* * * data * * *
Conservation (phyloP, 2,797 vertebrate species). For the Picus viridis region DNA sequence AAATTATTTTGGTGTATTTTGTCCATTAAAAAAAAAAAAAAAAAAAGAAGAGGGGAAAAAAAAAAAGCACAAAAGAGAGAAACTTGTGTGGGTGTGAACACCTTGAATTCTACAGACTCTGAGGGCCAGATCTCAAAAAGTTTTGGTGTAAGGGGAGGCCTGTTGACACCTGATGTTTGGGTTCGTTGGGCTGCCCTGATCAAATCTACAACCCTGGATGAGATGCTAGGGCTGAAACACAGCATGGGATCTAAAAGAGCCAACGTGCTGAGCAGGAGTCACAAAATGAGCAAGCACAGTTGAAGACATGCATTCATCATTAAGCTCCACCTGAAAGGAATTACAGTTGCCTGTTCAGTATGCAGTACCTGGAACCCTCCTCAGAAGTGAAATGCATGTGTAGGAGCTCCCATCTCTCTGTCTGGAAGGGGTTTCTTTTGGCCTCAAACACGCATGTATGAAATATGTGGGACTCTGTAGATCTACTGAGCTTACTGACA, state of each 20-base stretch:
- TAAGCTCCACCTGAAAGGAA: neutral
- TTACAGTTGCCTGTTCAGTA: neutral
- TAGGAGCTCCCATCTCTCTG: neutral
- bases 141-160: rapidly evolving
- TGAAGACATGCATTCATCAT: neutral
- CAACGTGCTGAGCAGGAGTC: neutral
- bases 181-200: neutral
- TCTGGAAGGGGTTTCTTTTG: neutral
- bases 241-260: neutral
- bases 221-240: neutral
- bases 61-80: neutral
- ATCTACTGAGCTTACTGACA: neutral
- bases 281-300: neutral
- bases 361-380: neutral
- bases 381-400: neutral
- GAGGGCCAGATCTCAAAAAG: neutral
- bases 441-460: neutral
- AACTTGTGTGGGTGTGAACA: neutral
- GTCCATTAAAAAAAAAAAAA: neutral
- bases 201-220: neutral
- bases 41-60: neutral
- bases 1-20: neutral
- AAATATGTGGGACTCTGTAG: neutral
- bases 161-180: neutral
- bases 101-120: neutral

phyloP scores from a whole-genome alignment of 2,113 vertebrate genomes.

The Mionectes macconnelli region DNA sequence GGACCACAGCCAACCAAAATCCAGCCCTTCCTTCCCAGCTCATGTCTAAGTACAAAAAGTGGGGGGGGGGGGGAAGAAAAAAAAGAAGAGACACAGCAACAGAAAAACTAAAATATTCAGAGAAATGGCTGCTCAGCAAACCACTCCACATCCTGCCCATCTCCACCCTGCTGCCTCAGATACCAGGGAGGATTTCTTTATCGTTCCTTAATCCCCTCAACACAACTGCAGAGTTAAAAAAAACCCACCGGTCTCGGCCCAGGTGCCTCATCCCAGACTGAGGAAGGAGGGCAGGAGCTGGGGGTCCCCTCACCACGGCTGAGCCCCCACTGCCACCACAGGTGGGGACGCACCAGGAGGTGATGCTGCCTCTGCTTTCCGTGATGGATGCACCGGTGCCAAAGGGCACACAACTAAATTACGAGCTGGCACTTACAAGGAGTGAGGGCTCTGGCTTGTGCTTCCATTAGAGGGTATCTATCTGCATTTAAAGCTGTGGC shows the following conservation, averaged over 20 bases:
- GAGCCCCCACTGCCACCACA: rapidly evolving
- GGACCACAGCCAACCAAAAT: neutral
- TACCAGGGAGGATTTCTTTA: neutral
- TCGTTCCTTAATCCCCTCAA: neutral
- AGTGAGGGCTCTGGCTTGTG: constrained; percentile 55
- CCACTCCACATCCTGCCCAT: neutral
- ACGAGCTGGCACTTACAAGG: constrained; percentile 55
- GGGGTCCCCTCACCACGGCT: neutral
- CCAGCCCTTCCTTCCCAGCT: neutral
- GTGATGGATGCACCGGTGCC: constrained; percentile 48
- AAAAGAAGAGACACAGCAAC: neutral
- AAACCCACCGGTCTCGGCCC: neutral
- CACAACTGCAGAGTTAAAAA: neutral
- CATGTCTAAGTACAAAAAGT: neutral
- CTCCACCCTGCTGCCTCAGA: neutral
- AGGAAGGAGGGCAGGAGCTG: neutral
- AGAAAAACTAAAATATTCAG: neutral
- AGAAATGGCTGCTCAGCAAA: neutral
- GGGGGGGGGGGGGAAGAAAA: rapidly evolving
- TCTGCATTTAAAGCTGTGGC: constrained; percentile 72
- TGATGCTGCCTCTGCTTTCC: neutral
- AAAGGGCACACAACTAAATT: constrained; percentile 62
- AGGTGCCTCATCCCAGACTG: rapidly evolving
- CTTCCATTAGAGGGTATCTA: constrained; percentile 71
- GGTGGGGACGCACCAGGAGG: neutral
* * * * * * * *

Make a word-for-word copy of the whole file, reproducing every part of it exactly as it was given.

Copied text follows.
Conservation (phyloP, 2,797 vertebrate species). For the Picus viridis region DNA sequence AAATTATTTTGGTGTATTTTGTCCATTAAAAAAAAAAAAAAAAAAAGAAGAGGGGAAAAAAAAAAAGCACAAAAGAGAGAAACTTGTGTGGGTGTGAACACCTTGAATTCTACAGACTCTGAGGGCCAGATCTCAAAAAGTTTTGGTGTAAGGGGAGGCCTGTTGACACCTGATGTTTGGGTTCGTTGGGCTGCCCTGATCAAATCTACAACCCTGGATGAGATGCTAGGGCTGAAACACAGCATGGGATCTAAAAGAGCCAACGTGCTGAGCAGGAGTCACAAAATGAGCAAGCACAGTTGAAGACATGCATTCATCATTAAGCTCCACCTGAAAGGAATTACAGTTGCCTGTTCAGTATGCAGTACCTGGAACCCTCCTCAGAAGTGAAATGCATGTGTAGGAGCTCCCATCTCTCTGTCTGGAAGGGGTTTCTTTTGGCCTCAAACACGCATGTATGAAATATGTGGGACTCTGTAGATCTACTGAGCTTACTGACA, state of each 20-base stretch:
- TAAGCTCCACCTGAAAGGAA: neutral
- TTACAGTTGCCTGTTCAGTA: neutral
- TAGGAGCTCCCATCTCTCTG: neutral
- bases 141-160: rapidly evolving
- TGAAGACATGCATTCATCAT: neutral
- CAACGTGCTGAGCAGGAGTC: neutral
- bases 181-200: neutral
- TCTGGAAGGGGTTTCTTTTG: neutral
- bases 241-260: neutral
- bases 221-240: neutral
- bases 61-80: neutral
- ATCTACTGAGCTTACTGACA: neutral
- bases 281-300: neutral
- bases 361-380: neutral
- bases 381-400: neutral
- GAGGGCCAGATCTCAAAAAG: neutral
- bases 441-460: neutral
- AACTTGTGTGGGTGTGAACA: neutral
- GTCCATTAAAAAAAAAAAAA: neutral
- bases 201-220: neutral
- bases 41-60: neutral
- bases 1-20: neutral
- AAATATGTGGGACTCTGTAG: neutral
- bases 161-180: neutral
- bases 101-120: neutral

phyloP scores from a whole-genome alignment of 2,113 vertebrate genomes.

The Mionectes macconnelli region DNA sequence GGACCACAGCCAACCAAAATCCAGCCCTTCCTTCCCAGCTCATGTCTAAGTACAAAAAGTGGGGGGGGGGGGGAAGAAAAAAAAGAAGAGACACAGCAACAGAAAAACTAAAATATTCAGAGAAATGGCTGCTCAGCAAACCACTCCACATCCTGCCCATCTCCACCCTGCTGCCTCAGATACCAGGGAGGATTTCTTTATCGTTCCTTAATCCCCTCAACACAACTGCAGAGTTAAAAAAAACCCACCGGTCTCGGCCCAGGTGCCTCATCCCAGACTGAGGAAGGAGGGCAGGAGCTGGGGGTCCCCTCACCACGGCTGAGCCCCCACTGCCACCACAGGTGGGGACGCACCAGGAGGTGATGCTGCCTCTGCTTTCCGTGATGGATGCACCGGTGCCAAAGGGCACACAACTAAATTACGAGCTGGCACTTACAAGGAGTGAGGGCTCTGGCTTGTGCTTCCATTAGAGGGTATCTATCTGCATTTAAAGCTGTGGC shows the following conservation, averaged over 20 bases:
- GAGCCCCCACTGCCACCACA: rapidly evolving
- GGACCACAGCCAACCAAAAT: neutral
- TACCAGGGAGGATTTCTTTA: neutral
- TCGTTCCTTAATCCCCTCAA: neutral
- AGTGAGGGCTCTGGCTTGTG: constrained; percentile 55
- CCACTCCACATCCTGCCCAT: neutral
- ACGAGCTGGCACTTACAAGG: constrained; percentile 55
- GGGGTCCCCTCACCACGGCT: neutral
- CCAGCCCTTCCTTCCCAGCT: neutral
- GTGATGGATGCACCGGTGCC: constrained; percentile 48
- AAAAGAAGAGACACAGCAAC: neutral
- AAACCCACCGGTCTCGGCCC: neutral
- CACAACTGCAGAGTTAAAAA: neutral
- CATGTCTAAGTACAAAAAGT: neutral
- CTCCACCCTGCTGCCTCAGA: neutral
- AGGAAGGAGGGCAGGAGCTG: neutral
- AGAAAAACTAAAATATTCAG: neutral
- AGAAATGGCTGCTCAGCAAA: neutral
- GGGGGGGGGGGGGAAGAAAA: rapidly evolving
- TCTGCATTTAAAGCTGTGGC: constrained; percentile 72
- TGATGCTGCCTCTGCTTTCC: neutral
- AAAGGGCACACAACTAAATT: constrained; percentile 62
- AGGTGCCTCATCCCAGACTG: rapidly evolving
- CTTCCATTAGAGGGTATCTA: constrained; percentile 71
- GGTGGGGACGCACCAGGAGG: neutral